As I mentioned earlier, I booked a tour group that took care of all this for me. However, if you are doing it yourself, you’ll want to stay in casa particulares (or people’s houses). Unfortunately, there is no centralized portal for listings; you will have to do some research on Google to find them and contact them directly. Airbnb has recently expanded into Cuba, but they tend to be far more expensive. You can of course book with some of the nicer hotels too, but unless you’re one of those people who always needs the finest things in life, I would recommend staying at someone’s home.

Getting Around

Again, as I booked through a tour company, I didn’t need to worry about this. Car rental tends to be very expensive in Cuba, and bus service might be a better option if you have reasonably good Spanish. While I generally would not recommend this in most countries, the hitchhiking culture in Cuba is very strong and extremely safe, and there are even people hired by the government to help find rides for hitchhikers in need.

 

Money

Cuba has two currencies in effect: the Cuban Convertible Peso (CUC), which is pegged to the US dollar at 1:1, and is primarily used by tourists (and accepted at tourist-friendly places), and the Cuban Peso (CUP), which is primarily used by locals and roughly runs roughly 25:1 against the dollar. While you might be able to politely ask for, trade for, or maybe buy CUPs from locals, non-residents can only legally obtain CUCs.

While this hopefully will change soon, American debit cards are generally not accepted at Cuban ATMs, so you’ll need to exchange money upon arrival. Given that there is an automatic 10% fee added when converting US dollars, you will save money by bringing a foreign currency in and then exchanging that money (if you’re transiting a third country, pull out money at an ATM at that country’s airport). And as you likely will not have any access to your bank account or credit cards while you’re there, be conservative and bring more money than you need, as once you have exchanged all the money you’ve brought, you will not be able to get more money.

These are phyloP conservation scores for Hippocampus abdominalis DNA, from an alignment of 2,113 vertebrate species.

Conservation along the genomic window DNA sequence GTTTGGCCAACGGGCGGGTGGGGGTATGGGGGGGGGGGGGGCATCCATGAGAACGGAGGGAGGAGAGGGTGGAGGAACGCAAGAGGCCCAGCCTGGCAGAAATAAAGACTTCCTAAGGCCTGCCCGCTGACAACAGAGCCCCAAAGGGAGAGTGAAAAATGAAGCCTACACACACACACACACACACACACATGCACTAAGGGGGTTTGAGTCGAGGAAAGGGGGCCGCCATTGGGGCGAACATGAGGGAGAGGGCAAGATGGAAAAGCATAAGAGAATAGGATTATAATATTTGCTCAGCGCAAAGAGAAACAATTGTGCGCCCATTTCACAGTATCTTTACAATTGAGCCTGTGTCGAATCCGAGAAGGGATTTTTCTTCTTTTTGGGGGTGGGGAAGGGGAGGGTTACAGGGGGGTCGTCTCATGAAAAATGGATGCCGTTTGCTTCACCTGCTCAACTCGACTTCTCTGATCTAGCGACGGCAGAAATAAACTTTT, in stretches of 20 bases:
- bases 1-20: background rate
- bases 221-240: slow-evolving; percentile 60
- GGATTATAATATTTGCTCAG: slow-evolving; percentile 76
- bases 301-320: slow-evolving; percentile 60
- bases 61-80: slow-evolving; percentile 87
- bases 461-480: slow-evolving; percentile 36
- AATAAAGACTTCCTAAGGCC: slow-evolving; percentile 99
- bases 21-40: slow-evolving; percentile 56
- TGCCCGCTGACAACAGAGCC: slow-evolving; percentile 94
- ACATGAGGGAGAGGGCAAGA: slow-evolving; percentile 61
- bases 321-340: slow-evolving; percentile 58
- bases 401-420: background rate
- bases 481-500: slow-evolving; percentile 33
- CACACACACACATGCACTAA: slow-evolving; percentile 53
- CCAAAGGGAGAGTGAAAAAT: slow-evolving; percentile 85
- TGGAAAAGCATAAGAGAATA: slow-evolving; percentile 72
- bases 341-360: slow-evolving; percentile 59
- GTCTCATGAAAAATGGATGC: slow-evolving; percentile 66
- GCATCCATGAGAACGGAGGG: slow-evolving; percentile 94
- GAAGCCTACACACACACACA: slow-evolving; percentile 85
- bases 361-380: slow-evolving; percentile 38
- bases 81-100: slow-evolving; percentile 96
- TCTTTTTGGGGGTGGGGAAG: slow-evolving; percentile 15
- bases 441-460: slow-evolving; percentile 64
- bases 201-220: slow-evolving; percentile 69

Visas

All you will need to enter Cuba is a tourist visa that you should be able to purchase from your airline for $20 USD. Note that you will also need to pay $25 CUCs as a departure tax.

Cellphones

Won’t work here (yet), sorry

Internet

Occasionally, you can get internet using the Wi-Fi from very nice hotels, but for the most part, you’re going to be relegated to paying $6-$9 an hour at internet cafes. In other words, prepare for some time without it.

 

 

As I mentioned, this post is only meant to be about the logistical issues in getting to Cuba, not a guide to what to do in Cuba, which I’ll post about later.

 

Other questions? Feel free to e-mail me, or post in the comments.